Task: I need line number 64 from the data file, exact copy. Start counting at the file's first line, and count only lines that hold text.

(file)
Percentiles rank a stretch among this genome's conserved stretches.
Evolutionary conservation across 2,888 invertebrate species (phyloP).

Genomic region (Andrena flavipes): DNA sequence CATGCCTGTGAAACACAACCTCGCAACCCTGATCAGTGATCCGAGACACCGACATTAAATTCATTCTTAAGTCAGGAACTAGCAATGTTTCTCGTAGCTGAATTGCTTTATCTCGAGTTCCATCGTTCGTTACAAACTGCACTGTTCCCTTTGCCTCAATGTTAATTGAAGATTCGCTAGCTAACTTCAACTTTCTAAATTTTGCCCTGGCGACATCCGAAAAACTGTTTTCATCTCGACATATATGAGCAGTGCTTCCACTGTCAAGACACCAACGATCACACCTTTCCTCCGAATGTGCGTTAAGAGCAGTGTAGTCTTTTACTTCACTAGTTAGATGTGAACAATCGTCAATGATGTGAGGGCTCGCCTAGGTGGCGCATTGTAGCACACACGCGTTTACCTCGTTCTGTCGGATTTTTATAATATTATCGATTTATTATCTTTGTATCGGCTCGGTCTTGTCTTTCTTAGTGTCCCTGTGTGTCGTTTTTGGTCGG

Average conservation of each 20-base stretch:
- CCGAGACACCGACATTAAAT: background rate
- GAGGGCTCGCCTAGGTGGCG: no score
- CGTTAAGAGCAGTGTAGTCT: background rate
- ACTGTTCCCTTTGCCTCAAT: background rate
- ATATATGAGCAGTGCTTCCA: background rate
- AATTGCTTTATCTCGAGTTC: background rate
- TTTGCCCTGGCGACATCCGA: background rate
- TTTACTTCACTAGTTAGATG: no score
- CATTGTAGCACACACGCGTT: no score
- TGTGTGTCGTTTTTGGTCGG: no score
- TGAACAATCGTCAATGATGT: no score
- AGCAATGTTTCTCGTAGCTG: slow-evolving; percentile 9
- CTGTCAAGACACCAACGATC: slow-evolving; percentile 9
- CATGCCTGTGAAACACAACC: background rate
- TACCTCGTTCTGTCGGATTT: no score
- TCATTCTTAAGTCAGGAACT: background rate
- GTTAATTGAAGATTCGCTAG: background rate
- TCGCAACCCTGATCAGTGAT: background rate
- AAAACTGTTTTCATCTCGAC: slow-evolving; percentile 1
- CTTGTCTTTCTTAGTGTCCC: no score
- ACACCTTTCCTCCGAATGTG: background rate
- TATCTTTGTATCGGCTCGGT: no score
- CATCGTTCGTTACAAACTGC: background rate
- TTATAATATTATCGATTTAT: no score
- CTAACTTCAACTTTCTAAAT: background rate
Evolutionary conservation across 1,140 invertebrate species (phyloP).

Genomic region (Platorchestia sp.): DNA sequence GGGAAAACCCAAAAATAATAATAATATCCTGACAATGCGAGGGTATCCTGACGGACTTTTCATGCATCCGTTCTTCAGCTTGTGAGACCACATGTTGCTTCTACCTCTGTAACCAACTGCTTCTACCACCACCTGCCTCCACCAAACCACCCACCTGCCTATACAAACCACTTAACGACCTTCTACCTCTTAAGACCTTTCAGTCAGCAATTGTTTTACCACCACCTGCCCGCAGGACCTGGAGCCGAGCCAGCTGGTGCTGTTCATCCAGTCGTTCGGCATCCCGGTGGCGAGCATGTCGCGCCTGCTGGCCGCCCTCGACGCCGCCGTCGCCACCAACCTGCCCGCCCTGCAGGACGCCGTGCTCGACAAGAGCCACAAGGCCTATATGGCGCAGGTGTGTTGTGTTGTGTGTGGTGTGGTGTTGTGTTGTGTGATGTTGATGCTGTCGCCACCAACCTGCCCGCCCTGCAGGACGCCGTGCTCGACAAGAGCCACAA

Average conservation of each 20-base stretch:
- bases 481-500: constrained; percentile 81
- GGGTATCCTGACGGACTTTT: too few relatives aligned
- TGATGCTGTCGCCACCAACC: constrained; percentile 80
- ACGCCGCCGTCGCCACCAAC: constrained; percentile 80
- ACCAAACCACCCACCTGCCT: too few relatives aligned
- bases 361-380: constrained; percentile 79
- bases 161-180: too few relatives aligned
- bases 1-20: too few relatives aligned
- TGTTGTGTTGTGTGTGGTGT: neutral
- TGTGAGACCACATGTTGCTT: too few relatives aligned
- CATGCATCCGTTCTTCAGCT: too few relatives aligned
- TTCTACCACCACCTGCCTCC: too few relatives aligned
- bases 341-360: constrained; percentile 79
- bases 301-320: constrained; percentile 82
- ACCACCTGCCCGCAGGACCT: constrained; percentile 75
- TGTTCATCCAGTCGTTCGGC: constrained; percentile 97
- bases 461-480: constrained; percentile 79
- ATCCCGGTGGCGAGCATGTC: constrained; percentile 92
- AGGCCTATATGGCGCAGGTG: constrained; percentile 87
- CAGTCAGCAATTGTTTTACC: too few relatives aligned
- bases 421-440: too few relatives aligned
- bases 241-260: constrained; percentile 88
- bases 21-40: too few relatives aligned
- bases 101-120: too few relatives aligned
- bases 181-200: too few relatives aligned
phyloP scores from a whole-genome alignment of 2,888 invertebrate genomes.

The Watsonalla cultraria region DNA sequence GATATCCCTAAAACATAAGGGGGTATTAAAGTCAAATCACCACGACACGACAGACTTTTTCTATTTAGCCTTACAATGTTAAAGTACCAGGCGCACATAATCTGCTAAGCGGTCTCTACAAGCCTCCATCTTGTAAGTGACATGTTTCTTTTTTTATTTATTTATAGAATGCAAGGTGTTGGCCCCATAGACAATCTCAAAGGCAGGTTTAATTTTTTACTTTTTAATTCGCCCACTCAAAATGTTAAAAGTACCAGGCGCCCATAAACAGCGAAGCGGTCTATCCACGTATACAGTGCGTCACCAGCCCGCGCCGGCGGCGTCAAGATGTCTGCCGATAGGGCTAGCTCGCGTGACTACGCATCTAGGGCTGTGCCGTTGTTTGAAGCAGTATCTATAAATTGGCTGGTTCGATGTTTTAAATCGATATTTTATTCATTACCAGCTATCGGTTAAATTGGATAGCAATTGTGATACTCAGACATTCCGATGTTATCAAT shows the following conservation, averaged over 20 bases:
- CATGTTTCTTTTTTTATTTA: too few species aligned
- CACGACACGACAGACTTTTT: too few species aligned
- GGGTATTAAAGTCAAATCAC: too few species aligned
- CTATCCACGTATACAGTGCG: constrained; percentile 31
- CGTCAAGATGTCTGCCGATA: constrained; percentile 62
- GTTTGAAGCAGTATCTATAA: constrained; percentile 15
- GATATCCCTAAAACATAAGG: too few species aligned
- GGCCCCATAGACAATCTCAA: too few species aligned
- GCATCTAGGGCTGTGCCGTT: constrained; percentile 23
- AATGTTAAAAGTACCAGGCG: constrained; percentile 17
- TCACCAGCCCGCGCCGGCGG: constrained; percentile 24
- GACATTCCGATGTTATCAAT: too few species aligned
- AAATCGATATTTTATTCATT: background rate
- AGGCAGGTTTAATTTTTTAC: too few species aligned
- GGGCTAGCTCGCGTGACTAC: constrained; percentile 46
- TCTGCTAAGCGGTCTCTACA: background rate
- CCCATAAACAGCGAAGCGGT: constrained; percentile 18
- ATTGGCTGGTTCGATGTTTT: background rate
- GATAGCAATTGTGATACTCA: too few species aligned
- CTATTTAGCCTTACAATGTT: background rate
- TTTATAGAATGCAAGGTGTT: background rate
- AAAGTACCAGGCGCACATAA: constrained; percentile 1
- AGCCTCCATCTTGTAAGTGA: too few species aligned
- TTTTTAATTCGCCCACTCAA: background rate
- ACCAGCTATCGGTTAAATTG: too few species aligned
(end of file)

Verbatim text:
- CGTCAAGATGTCTGCCGATA: constrained; percentile 62